Native app development offers the ability to build a superior user experience where each feature and functionality is carefully designed to behave, respond and operate for a specific operating system. Native apps for iOS and Android have system-specific features that are unique to each operating system which is why Apple and Google recommend the use of platform-standard navigation controls so that users are familiar with how this look and feel for each platform and they intuitively know how to operate the app. Some of the key differences between platforms in terms of native development refer to navigation patterns, custom views for standard controls, button styles, action and activity views, and typography, to name a few.

With native development, there are no limitations when it comes to building the app’s interface since every function and feature can be implemented, unlike hybrid app development which needs to accommodate the needs of multiple platforms at once.

One of the key clinchers for native app development is the high speed and performance it provides since the app is optimized for either iOS or Android. Developers take full advantage of a device’s processing speed, affecting the performance in terms of quick feature integration, fast code, and swift implementation of functionalities. Additionally, there’s the case of data protection which is easier to achieve in native development where developers can secure the full efficiency of all resources.

In essence, native app development yields a more stable and reliable app that is capable of supporting millions of users without hindering performance.

Moving on to hybrid development, it’s been proven that it offers a significant advantage because of its shorter development lifecycle. With hybrid app development, developers build code once that works across multiple platforms, saving time and money as the development only occurs once and it doesn’t require a large number of developers to create the app. 

Along with the fact that the code is built once, the embedded logic of the application works in the same way for all platforms. With a straightforward, unified, and debugged logic, developers reduce the chance of duplicating efforts by addressing issues for a specific platform; instead, they tackle any unusual matter across all platforms at once.

Another plus of developing hybrid apps is the cost-efficiency due to the wide range of ready-made components, modules, frameworks, and tools available. Hybrid app development is a great solution to develop fully-functioning app prototypes that help examine and revamp an app’s performance which brings a fully-functioning app to the market in a shorter period of time and with real user feedback.

Testing and support of native and hybrid applications

Native apps and hybrid apps are essentially different and the approach to testing for each one can be different as well. Their development practices use different underlying technologies, which means that each comes with their unique set of challenges when it comes to testing.

Native apps offer a rich experience to users and thus present a degree of complexity for testers who need to ensure that the tests apply to the physical devices that support the application. As native apps use most of the underlying features and capabilities of the targeted operating system, test cases must cover each one and test them on a real device. Other than that, the testing strategy and challenges are relatively similar for native and hybrid development.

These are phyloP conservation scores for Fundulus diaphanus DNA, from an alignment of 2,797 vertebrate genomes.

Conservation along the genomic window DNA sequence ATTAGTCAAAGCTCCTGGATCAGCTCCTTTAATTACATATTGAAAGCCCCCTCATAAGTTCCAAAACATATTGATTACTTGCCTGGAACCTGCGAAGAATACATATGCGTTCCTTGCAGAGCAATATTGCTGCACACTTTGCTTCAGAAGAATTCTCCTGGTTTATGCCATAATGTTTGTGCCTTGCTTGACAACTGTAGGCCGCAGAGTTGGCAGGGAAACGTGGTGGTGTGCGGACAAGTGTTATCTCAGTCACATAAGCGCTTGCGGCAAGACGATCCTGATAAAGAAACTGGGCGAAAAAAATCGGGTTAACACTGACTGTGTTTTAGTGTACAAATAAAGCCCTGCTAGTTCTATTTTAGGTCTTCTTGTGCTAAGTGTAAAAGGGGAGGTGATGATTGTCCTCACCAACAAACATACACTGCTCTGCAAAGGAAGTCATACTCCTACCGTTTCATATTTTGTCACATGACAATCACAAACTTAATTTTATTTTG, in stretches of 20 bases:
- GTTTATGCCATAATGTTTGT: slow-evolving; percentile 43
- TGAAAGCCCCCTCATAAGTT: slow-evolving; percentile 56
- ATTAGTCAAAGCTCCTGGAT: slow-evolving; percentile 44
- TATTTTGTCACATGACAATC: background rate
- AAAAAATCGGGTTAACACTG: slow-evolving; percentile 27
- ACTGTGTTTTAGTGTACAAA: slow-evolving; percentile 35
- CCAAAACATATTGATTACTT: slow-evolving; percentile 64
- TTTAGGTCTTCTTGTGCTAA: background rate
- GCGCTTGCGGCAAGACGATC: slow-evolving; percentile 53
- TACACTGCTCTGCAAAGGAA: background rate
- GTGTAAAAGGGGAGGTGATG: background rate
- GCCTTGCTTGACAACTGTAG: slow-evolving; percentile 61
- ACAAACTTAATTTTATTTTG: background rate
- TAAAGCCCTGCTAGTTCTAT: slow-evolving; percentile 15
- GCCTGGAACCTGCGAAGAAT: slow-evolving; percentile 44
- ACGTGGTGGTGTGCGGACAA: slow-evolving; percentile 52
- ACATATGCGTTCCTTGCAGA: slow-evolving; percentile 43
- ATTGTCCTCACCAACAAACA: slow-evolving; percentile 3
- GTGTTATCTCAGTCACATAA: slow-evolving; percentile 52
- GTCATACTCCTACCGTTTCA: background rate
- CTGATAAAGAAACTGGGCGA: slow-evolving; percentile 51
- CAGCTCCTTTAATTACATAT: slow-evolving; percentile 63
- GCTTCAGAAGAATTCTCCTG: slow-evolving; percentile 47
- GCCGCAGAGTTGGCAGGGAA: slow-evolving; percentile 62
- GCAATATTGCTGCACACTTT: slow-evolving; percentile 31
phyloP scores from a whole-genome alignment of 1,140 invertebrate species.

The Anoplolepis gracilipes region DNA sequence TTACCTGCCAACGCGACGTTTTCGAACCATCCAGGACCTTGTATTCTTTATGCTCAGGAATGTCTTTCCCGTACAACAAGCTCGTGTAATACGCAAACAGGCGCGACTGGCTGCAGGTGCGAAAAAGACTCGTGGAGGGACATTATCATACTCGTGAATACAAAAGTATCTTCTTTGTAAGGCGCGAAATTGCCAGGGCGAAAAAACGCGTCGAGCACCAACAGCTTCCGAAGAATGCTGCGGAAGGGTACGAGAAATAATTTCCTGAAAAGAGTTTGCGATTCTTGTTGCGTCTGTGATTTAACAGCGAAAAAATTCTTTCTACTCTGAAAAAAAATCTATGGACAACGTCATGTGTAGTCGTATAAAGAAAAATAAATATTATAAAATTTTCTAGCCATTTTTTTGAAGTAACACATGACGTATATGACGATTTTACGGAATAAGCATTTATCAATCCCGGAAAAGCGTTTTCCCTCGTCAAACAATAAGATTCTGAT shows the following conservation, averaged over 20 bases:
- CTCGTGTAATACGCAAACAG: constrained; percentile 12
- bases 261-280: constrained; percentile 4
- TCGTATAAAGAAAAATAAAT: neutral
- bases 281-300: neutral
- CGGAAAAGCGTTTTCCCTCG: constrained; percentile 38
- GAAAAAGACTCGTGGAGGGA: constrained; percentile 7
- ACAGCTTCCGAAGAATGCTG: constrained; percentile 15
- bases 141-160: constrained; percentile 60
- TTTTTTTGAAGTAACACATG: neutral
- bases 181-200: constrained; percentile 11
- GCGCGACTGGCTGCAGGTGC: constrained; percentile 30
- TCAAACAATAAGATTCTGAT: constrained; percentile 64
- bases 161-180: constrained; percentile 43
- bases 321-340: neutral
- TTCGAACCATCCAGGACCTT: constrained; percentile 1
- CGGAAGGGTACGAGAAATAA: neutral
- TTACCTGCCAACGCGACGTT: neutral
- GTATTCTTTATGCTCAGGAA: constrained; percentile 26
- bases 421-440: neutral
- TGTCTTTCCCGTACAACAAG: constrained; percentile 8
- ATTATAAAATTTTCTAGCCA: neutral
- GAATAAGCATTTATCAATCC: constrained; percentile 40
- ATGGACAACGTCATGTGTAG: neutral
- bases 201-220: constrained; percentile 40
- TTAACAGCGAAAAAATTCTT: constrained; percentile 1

Hybrid apps, in essence, can be rendered and accessed in multiple devices and environments,  but require unique test cases for automation as well as unique manual testing for each of the platforms they run in. Automation testing is supported by hybrid frameworks and native platforms as well, while unit testing and test-driven development can also be used in hybrid frameworks 

Hybrid apps are comprised of features of native apps, which poses unique challenges in the testing stage:

  • Notifications: This aspect must be thoroughly tested to ensure notifications work and are delivered appropriately based on the platform the end user is leveraging.
  • Navigation: Testing must validate the intuitiveness of the navigation to provide an effortless user experience across all platforms.
  • Data syncing: Hybrid apps store and pull information from local files and servers, but it is sometimes challenging to sync across multiple platforms. The testing team must ensure that for each function, the app is retrieving the correct information.
  • Integration: Integration with external apps must be supported across multiple platforms to ensure successful user experience.

Conclusion

Both native app development and hybrid app development offer great capabilities - they fulfill different needs and thus need to be carefully selected with the functional and business requirements of the application in mind. Because they have unique advantages and drawbacks, the choice is directly dependent on the type of application that is needed. 
At Svitla Systems, we have teams of highly-skilled developers that are outstandingly competent in both native app development and hybrid app development - our specialists analyze your project requirements and provide expert advice on what technology is better for your unique needs for either native or hybrid development. With the right team in place, your projects are a swift and productive experience that provides you with the best solution for your application’s needs.

Want to learn more? Be sure to contact us and we will be happy to provide you with the necessary information to kickstart the journey towards an exceptional app development project.

by Svitla Team
June 18, 2019